Key takeaways

  • Equipment costs can range from $500 for small items to $500,000 for construction or manufacturing equipment
  • The cost of an equipment loan depends heavily on the equipment being purchased, the creditworthiness of the business and the interest rate set by the lender
  • Down payments can add significant upfront costs to an equipment loan but may lower the interest rate and save money in the long run

Equipment loans come with a variety of costs that influence the total cost of borrowing — including the down payment, appraisal fees and loan interest. The main cost is the equipment’s purchase price since that will determine the loan amount.

Here’s a look at each of the influencing factors and how they affect the loan cost in detail.

Cost of equipment

The cost of buying equipment varies considerably depending on the industry you’re in and the equipment you’re buying. Equipment costs could range from $500 for small items like photography equipment to $500,000 for construction or manufacturing equipment.

Lease vs. own

Equipment leasing lets a business rent equipment from the leasing company for a set term, like three years. The business makes monthly payments and adheres to any conditions in the lease. Yet, unlike a business loan, the leasing company retains ownership of the equipment unless it offers a buyout feature at the end of the lease.

If a business buys or finances equipment, it will require more money upfront than a lease. But the business builds equity and can sell the equipment when it’s time to upgrade.

Lease Finance Buy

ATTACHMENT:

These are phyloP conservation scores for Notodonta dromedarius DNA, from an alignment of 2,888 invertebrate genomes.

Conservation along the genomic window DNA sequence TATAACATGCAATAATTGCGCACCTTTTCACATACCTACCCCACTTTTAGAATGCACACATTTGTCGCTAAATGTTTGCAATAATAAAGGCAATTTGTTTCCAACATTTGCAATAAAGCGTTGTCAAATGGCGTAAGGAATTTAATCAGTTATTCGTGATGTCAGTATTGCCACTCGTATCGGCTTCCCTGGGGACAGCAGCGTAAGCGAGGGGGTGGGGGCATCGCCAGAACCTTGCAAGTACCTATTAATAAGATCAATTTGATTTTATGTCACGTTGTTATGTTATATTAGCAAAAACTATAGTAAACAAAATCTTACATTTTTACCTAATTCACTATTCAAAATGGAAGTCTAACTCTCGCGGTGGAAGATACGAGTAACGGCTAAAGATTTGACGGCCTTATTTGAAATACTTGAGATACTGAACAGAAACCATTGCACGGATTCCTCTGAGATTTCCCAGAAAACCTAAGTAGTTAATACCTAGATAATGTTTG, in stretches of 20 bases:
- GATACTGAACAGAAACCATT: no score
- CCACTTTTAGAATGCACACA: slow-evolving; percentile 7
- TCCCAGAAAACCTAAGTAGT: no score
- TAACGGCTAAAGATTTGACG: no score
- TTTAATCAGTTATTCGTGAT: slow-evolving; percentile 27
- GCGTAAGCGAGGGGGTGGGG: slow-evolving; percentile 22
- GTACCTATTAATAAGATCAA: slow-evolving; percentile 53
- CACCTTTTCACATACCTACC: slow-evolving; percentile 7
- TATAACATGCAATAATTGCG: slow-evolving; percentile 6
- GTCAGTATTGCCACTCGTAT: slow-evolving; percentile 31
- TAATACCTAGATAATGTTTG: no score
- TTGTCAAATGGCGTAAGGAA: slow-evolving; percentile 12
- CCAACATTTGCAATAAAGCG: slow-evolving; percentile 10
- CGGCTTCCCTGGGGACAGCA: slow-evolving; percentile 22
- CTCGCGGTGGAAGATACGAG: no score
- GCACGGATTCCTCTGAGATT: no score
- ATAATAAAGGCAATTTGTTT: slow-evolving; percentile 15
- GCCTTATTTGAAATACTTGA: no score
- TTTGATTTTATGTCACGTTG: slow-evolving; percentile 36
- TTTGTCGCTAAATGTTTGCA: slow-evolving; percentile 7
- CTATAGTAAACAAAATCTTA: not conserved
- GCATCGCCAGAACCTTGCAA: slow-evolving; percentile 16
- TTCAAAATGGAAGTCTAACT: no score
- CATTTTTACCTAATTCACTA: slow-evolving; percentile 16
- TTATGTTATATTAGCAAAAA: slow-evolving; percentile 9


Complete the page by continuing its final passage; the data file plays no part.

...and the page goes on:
Initial costs Low or no down payment Down payment may be required, such as 20% Must pay the total cost upfront
Monthly payment Potentially lower than financing Potentially higher than leasing with interest costs None
Ownership Leasing company owns, unless buyout at end of lease Business owns, but lender can seize if loan defauls Business fully owns
Maintenance and repairs May be included or added for extra cost Business is responsible Business is responsible
Cost of upgrading May be more affordable for businesses needing new equipment Works well for equipment kept long term Works well for equipment kept long term


Most lenders have relaxed credit requirements for commercial equipment loans. Many of the best equipment loans accept credit scores as low as 600. Some may even be willing to work with business owners with even lower credit scores.

Since equipment loans are secured by the equipment as collateral, lenders also offer low rates starting around 5 percent to 6 percent.

Can you finance equipment with bad credit?

Yes, equipment loans are some of the easiest to qualify for with bad credit. Online lenders often consider factors outside of credit scores, such as the type of loan, the business’s industry and financial statements like accounts receivable, accounts payable and profit and loss.

Businesses with bad credit will have to settle for higher interest rates, which could go as high as 25 percent to 35 percent or higher.

Bankrate insight
If you don’t have great credit, you still can qualify for business financing. Check out our best bad credit business loans to learn more.

Loan term